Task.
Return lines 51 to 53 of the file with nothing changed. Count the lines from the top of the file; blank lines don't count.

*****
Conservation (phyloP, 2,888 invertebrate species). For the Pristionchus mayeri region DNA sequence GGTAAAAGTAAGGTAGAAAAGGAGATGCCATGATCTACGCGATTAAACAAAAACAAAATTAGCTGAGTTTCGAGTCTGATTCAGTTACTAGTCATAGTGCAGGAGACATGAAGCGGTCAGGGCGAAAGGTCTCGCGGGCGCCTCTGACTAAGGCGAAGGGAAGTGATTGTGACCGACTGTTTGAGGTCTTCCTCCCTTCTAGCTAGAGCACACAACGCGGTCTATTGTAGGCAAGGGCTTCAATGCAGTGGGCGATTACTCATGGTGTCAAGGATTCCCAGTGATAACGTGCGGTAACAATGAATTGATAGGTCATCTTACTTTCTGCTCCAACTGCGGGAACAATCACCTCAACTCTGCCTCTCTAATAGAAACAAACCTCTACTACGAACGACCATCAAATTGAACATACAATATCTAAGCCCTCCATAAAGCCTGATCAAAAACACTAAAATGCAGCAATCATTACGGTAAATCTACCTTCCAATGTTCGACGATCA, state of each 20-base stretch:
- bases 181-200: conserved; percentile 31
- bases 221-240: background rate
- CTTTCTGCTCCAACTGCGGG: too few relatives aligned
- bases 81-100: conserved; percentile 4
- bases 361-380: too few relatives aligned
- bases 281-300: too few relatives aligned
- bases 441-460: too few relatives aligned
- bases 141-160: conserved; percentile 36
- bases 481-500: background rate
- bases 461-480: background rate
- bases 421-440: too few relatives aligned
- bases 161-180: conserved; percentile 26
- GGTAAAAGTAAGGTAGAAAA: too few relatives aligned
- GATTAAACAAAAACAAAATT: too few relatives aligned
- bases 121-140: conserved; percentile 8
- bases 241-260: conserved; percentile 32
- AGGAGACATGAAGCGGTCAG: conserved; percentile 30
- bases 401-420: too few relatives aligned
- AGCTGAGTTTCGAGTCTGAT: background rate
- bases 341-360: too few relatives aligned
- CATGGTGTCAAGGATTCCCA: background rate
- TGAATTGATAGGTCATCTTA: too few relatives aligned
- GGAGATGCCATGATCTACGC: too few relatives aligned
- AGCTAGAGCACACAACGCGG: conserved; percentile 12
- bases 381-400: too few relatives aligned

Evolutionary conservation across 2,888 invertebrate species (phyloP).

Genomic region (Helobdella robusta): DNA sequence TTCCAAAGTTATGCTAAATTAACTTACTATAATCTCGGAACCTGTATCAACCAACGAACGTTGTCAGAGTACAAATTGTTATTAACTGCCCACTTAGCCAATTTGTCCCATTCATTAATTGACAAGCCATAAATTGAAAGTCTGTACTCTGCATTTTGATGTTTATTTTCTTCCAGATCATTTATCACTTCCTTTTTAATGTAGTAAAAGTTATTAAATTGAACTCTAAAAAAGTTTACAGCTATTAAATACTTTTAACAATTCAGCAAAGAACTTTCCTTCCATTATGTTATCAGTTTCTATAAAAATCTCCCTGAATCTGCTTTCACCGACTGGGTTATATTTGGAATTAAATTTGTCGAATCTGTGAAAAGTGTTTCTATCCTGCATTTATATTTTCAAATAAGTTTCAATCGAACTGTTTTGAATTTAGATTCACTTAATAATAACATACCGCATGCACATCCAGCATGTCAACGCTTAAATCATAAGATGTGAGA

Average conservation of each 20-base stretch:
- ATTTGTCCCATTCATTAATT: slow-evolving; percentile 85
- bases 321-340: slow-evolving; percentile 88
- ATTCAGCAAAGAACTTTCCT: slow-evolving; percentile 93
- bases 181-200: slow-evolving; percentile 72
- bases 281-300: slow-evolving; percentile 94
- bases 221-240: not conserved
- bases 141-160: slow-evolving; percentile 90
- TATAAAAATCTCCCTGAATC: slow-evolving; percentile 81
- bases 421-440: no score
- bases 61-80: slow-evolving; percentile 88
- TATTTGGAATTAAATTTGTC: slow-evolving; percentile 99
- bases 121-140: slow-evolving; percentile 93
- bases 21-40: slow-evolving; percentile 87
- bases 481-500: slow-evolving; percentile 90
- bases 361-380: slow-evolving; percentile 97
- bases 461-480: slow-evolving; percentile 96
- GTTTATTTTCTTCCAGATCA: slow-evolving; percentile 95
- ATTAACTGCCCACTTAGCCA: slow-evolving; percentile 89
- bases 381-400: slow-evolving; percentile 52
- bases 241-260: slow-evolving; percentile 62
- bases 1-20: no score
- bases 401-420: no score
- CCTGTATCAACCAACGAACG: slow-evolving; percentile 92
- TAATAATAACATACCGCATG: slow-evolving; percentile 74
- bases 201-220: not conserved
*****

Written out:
- bases 401-420: no score
- CCTGTATCAACCAACGAACG: slow-evolving; percentile 92
- TAATAATAACATACCGCATG: slow-evolving; percentile 74